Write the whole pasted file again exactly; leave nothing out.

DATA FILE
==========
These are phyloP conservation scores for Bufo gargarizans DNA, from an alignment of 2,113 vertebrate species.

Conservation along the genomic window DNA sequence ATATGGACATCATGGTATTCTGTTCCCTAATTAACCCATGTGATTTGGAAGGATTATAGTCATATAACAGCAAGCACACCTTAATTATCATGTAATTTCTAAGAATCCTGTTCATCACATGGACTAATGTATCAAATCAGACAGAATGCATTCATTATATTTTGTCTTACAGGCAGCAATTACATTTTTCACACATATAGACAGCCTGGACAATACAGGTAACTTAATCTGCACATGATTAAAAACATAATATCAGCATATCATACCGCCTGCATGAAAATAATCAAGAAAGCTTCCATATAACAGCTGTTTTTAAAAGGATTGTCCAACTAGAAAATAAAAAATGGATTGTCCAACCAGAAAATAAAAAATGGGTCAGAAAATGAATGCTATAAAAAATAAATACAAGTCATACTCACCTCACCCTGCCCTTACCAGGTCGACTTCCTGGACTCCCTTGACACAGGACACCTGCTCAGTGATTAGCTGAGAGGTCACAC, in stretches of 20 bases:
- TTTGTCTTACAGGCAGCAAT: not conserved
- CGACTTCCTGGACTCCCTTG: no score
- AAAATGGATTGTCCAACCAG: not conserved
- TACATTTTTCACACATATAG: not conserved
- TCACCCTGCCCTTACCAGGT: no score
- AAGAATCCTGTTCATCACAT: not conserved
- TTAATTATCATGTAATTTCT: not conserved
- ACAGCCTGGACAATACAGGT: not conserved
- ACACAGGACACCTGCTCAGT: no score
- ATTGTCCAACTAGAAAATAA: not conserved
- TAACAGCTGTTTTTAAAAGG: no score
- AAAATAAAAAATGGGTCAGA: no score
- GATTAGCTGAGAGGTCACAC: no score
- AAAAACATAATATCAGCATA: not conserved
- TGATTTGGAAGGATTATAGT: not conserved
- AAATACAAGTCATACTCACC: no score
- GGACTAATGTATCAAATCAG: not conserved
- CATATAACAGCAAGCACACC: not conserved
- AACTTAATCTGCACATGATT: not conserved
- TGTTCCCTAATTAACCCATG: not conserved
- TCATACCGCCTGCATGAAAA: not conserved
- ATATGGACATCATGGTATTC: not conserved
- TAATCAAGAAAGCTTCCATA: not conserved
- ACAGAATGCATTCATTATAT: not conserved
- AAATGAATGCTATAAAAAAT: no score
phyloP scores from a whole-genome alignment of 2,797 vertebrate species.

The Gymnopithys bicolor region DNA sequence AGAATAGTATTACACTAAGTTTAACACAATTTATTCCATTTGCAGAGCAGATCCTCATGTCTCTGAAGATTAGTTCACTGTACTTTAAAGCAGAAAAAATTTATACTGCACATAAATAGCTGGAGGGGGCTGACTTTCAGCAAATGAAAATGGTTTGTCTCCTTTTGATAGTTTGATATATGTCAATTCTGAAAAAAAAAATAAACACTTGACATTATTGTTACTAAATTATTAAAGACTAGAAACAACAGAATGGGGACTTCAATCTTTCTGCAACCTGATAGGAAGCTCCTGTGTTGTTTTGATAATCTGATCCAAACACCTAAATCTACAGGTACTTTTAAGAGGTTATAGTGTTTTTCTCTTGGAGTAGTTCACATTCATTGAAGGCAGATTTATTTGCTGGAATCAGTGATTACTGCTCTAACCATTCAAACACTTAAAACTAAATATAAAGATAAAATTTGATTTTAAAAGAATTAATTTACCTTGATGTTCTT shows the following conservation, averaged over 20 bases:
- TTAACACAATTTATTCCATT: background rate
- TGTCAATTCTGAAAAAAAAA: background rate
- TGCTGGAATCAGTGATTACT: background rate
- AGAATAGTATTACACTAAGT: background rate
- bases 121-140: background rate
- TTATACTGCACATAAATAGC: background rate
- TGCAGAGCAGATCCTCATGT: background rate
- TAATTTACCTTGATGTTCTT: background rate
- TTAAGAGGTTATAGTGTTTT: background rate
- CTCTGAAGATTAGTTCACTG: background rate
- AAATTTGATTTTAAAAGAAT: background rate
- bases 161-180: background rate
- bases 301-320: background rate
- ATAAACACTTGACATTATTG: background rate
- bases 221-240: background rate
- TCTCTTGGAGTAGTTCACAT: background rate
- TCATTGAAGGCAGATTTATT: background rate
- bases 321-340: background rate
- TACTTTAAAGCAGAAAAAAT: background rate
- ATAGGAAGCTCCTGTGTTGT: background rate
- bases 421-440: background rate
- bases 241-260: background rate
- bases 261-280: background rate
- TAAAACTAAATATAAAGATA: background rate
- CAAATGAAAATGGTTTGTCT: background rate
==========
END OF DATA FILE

These are phyloP conservation scores for Bufo gargarizans DNA, from an alignment of 2,113 vertebrate species.

Conservation along the genomic window DNA sequence ATATGGACATCATGGTATTCTGTTCCCTAATTAACCCATGTGATTTGGAAGGATTATAGTCATATAACAGCAAGCACACCTTAATTATCATGTAATTTCTAAGAATCCTGTTCATCACATGGACTAATGTATCAAATCAGACAGAATGCATTCATTATATTTTGTCTTACAGGCAGCAATTACATTTTTCACACATATAGACAGCCTGGACAATACAGGTAACTTAATCTGCACATGATTAAAAACATAATATCAGCATATCATACCGCCTGCATGAAAATAATCAAGAAAGCTTCCATATAACAGCTGTTTTTAAAAGGATTGTCCAACTAGAAAATAAAAAATGGATTGTCCAACCAGAAAATAAAAAATGGGTCAGAAAATGAATGCTATAAAAAATAAATACAAGTCATACTCACCTCACCCTGCCCTTACCAGGTCGACTTCCTGGACTCCCTTGACACAGGACACCTGCTCAGTGATTAGCTGAGAGGTCACAC, in stretches of 20 bases:
- TTTGTCTTACAGGCAGCAAT: not conserved
- CGACTTCCTGGACTCCCTTG: no score
- AAAATGGATTGTCCAACCAG: not conserved
- TACATTTTTCACACATATAG: not conserved
- TCACCCTGCCCTTACCAGGT: no score
- AAGAATCCTGTTCATCACAT: not conserved
- TTAATTATCATGTAATTTCT: not conserved
- ACAGCCTGGACAATACAGGT: not conserved
- ACACAGGACACCTGCTCAGT: no score
- ATTGTCCAACTAGAAAATAA: not conserved
- TAACAGCTGTTTTTAAAAGG: no score
- AAAATAAAAAATGGGTCAGA: no score
- GATTAGCTGAGAGGTCACAC: no score
- AAAAACATAATATCAGCATA: not conserved
- TGATTTGGAAGGATTATAGT: not conserved
- AAATACAAGTCATACTCACC: no score
- GGACTAATGTATCAAATCAG: not conserved
- CATATAACAGCAAGCACACC: not conserved
- AACTTAATCTGCACATGATT: not conserved
- TGTTCCCTAATTAACCCATG: not conserved
- TCATACCGCCTGCATGAAAA: not conserved
- ATATGGACATCATGGTATTC: not conserved
- TAATCAAGAAAGCTTCCATA: not conserved
- ACAGAATGCATTCATTATAT: not conserved
- AAATGAATGCTATAAAAAAT: no score
phyloP scores from a whole-genome alignment of 2,797 vertebrate species.

The Gymnopithys bicolor region DNA sequence AGAATAGTATTACACTAAGTTTAACACAATTTATTCCATTTGCAGAGCAGATCCTCATGTCTCTGAAGATTAGTTCACTGTACTTTAAAGCAGAAAAAATTTATACTGCACATAAATAGCTGGAGGGGGCTGACTTTCAGCAAATGAAAATGGTTTGTCTCCTTTTGATAGTTTGATATATGTCAATTCTGAAAAAAAAAATAAACACTTGACATTATTGTTACTAAATTATTAAAGACTAGAAACAACAGAATGGGGACTTCAATCTTTCTGCAACCTGATAGGAAGCTCCTGTGTTGTTTTGATAATCTGATCCAAACACCTAAATCTACAGGTACTTTTAAGAGGTTATAGTGTTTTTCTCTTGGAGTAGTTCACATTCATTGAAGGCAGATTTATTTGCTGGAATCAGTGATTACTGCTCTAACCATTCAAACACTTAAAACTAAATATAAAGATAAAATTTGATTTTAAAAGAATTAATTTACCTTGATGTTCTT shows the following conservation, averaged over 20 bases:
- TTAACACAATTTATTCCATT: background rate
- TGTCAATTCTGAAAAAAAAA: background rate
- TGCTGGAATCAGTGATTACT: background rate
- AGAATAGTATTACACTAAGT: background rate
- bases 121-140: background rate
- TTATACTGCACATAAATAGC: background rate
- TGCAGAGCAGATCCTCATGT: background rate
- TAATTTACCTTGATGTTCTT: background rate
- TTAAGAGGTTATAGTGTTTT: background rate
- CTCTGAAGATTAGTTCACTG: background rate
- AAATTTGATTTTAAAAGAAT: background rate
- bases 161-180: background rate
- bases 301-320: background rate
- ATAAACACTTGACATTATTG: background rate
- bases 221-240: background rate
- TCTCTTGGAGTAGTTCACAT: background rate
- TCATTGAAGGCAGATTTATT: background rate
- bases 321-340: background rate
- TACTTTAAAGCAGAAAAAAT: background rate
- ATAGGAAGCTCCTGTGTTGT: background rate
- bases 421-440: background rate
- bases 241-260: background rate
- bases 261-280: background rate
- TAAAACTAAATATAAAGATA: background rate
- CAAATGAAAATGGTTTGTCT: background rate